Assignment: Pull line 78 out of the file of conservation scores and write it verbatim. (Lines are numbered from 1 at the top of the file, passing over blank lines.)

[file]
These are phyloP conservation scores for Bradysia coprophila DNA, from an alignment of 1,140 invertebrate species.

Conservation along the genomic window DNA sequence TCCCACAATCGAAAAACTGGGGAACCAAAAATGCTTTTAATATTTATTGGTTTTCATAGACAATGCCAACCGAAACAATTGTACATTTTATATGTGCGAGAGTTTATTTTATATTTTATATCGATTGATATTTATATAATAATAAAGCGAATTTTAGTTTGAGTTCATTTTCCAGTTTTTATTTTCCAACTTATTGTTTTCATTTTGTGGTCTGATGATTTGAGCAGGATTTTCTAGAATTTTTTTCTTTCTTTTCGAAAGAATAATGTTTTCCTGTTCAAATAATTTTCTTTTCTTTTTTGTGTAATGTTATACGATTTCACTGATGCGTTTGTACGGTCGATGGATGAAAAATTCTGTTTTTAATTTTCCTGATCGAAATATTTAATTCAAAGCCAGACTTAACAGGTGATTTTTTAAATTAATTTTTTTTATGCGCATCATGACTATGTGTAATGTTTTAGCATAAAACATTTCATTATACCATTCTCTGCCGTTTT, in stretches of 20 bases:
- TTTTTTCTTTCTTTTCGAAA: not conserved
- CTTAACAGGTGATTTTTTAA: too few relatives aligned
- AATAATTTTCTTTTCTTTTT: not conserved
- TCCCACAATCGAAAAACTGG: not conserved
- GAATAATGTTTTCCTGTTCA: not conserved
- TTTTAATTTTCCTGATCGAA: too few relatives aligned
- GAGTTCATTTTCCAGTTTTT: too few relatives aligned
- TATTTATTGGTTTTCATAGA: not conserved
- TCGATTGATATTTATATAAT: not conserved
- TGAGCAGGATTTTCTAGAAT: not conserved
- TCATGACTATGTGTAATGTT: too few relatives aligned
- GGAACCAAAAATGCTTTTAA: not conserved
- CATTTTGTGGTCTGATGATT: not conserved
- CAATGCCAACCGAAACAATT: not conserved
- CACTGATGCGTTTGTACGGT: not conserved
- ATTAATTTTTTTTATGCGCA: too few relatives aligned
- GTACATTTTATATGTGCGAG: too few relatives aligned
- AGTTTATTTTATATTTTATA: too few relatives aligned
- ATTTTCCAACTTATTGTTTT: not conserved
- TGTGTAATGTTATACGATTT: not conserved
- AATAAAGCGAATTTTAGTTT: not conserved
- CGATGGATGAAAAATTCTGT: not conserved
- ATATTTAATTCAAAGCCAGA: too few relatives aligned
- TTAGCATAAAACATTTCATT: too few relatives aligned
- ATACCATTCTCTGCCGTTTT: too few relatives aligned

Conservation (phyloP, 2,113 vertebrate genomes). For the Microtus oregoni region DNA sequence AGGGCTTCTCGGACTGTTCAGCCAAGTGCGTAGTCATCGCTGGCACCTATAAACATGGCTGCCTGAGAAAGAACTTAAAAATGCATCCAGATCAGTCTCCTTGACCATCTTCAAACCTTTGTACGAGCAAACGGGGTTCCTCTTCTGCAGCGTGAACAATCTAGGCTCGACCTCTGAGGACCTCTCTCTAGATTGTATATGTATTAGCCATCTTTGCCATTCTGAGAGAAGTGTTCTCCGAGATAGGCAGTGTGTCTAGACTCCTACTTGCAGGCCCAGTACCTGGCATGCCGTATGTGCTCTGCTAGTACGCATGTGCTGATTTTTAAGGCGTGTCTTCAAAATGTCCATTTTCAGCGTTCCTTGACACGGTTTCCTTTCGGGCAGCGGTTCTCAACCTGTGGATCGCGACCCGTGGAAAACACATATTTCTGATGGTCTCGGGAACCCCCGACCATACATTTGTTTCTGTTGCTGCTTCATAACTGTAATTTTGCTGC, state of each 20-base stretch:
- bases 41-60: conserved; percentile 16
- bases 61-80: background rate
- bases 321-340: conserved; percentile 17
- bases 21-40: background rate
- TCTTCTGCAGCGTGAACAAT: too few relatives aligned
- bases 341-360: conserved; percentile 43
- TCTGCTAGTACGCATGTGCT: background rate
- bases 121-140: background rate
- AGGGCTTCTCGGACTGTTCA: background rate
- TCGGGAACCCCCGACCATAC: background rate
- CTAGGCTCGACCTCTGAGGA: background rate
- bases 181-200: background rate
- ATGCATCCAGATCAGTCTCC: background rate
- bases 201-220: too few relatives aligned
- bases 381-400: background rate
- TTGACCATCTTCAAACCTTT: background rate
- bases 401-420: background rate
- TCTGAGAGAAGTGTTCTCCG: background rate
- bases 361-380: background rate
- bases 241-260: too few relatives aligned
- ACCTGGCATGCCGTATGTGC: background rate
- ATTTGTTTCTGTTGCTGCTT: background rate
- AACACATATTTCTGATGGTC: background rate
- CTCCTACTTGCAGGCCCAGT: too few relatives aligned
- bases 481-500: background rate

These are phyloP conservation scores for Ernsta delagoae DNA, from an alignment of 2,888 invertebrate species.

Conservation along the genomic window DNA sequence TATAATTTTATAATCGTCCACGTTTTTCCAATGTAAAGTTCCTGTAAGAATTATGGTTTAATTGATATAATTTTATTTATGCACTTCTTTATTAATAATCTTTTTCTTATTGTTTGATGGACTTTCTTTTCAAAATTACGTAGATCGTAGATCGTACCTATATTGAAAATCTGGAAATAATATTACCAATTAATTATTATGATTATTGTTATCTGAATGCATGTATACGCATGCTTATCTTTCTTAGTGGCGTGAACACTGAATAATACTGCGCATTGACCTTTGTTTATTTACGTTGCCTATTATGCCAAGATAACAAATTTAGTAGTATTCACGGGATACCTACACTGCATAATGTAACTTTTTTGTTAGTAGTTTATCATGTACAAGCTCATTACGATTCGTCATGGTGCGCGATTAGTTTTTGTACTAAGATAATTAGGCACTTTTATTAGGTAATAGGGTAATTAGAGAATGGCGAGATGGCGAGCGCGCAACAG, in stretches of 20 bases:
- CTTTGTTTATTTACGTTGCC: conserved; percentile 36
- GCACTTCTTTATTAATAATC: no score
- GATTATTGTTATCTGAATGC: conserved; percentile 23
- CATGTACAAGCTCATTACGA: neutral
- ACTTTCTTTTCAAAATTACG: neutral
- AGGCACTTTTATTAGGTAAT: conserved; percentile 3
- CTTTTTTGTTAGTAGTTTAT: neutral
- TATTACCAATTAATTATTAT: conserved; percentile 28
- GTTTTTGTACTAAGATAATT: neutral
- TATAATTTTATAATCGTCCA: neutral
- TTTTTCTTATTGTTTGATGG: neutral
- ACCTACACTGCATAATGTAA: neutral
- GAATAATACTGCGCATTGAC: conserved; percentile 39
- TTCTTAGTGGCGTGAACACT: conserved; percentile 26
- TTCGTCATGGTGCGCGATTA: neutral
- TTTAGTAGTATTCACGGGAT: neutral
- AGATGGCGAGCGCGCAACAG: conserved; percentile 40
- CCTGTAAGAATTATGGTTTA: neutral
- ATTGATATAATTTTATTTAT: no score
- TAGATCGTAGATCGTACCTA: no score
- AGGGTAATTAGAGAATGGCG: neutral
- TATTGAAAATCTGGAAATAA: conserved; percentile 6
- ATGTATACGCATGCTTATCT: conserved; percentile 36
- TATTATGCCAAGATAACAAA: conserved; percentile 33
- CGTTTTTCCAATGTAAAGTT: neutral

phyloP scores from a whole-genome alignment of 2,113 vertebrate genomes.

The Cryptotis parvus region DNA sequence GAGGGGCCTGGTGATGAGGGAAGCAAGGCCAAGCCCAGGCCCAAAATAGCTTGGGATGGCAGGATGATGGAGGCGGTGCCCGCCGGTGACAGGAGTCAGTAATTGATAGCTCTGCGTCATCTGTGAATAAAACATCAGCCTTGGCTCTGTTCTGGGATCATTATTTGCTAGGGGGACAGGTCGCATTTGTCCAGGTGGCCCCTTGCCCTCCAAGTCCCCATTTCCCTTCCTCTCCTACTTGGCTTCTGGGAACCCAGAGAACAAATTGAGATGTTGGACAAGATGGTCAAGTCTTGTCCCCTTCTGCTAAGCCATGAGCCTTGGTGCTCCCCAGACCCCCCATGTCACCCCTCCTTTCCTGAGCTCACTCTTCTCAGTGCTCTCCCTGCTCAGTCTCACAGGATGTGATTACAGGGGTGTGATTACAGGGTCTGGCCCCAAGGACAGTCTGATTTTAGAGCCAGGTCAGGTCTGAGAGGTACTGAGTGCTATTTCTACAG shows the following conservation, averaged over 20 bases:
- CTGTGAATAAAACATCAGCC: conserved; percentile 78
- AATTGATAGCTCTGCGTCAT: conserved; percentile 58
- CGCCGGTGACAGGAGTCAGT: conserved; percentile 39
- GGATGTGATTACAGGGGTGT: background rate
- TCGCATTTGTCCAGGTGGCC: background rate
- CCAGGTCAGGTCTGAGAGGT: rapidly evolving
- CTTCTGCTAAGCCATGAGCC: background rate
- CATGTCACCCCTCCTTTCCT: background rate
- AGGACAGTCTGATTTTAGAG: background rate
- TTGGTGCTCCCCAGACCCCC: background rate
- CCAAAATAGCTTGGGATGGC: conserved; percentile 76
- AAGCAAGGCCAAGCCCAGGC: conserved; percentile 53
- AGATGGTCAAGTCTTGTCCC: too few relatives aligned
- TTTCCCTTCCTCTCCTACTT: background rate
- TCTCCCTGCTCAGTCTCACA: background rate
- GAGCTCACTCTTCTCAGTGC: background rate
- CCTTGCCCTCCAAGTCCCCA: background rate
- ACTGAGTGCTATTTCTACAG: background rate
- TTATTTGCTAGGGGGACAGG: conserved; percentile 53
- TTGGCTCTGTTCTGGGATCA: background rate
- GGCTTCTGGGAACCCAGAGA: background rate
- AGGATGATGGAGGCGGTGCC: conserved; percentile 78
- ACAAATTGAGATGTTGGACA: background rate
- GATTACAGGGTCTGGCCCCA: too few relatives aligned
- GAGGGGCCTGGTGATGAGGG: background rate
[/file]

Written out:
- ATGTATACGCATGCTTATCT: conserved; percentile 36